Haifa Zangana is a good example of a committed intellectual, and not just with a specific cause. After being imprisoned for her membership in the Communist Party of Iraq, in 1975 she went into exile in London, where she has developed a successful career as a journalist and writer. Over the past few years, she has made efforts to ensure that other express Arab politicians also portray their experiences of jail, torture and humiliation in black on white. The result is three collective books that compile the texts of more than 30 Palestinian and Tunisian women of diverse ideologies: A party for Thaera (2017), Salt notebooks (2019), and The girls of politics (2020). The first two have already been translated into English, and the third into French, with its launch scheduled for next month.
The project has been haunting the restless mind of Zangana, who currently resides between the UK and Tunisia, for years. “The idea of organizing writing workshops for Arab political prisoners was born in 2007, at a conference held in Toronto and organized by the Iranian academic Shahrezad Mujab on the importance of historical memory,” says Zangana, a petite woman with a look penetrating. “The reason is very simple: women should write their own story rather than letting others write it for them. Compared to other regions, women in the Arab world write very little. There are very few authors ”, she laments.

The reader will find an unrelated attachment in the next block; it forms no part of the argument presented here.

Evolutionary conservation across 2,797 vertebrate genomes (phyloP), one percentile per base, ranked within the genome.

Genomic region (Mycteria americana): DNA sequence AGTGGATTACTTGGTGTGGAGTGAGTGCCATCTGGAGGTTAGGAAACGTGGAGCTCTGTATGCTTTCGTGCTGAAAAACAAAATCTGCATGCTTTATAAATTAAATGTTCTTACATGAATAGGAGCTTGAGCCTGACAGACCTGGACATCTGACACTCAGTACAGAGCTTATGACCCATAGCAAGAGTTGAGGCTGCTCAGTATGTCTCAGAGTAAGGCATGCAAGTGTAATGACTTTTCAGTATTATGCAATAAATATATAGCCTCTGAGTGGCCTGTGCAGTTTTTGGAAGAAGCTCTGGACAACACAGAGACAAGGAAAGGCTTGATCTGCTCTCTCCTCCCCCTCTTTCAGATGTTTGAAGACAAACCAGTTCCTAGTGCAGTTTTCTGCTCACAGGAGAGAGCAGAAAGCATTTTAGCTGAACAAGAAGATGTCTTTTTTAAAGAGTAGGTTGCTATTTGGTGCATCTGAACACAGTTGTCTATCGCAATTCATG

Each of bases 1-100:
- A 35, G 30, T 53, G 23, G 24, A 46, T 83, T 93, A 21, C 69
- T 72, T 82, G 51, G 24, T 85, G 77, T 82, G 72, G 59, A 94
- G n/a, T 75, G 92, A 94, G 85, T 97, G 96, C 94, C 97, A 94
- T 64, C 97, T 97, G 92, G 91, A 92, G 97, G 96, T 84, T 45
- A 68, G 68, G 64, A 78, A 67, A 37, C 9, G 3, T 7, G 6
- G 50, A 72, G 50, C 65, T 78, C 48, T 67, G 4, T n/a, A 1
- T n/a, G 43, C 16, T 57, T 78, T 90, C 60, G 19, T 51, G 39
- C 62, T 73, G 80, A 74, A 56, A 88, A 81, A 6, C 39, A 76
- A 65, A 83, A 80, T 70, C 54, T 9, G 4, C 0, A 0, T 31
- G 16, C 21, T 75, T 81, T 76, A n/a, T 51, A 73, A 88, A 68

The historiography of Tunisia and Palestine has already dealt profusely through essays and books with the fight against oppression carried out by the various political movements in which the thirty women formed by Zangana militated. However, these stories, mostly made from academic coldness and distance, lack the human component. “The texts had to be creative, picking up the details and depth of human experience so often ignored by historians as tangential or unnecessary. All the participants had their own exceptional stories. The only thing they lacked were the literary techniques to put them on paper ”, says the writer, who assumed this role of trainer and coordinator after having published three books in Arabic, three in English, and four collections of short stories.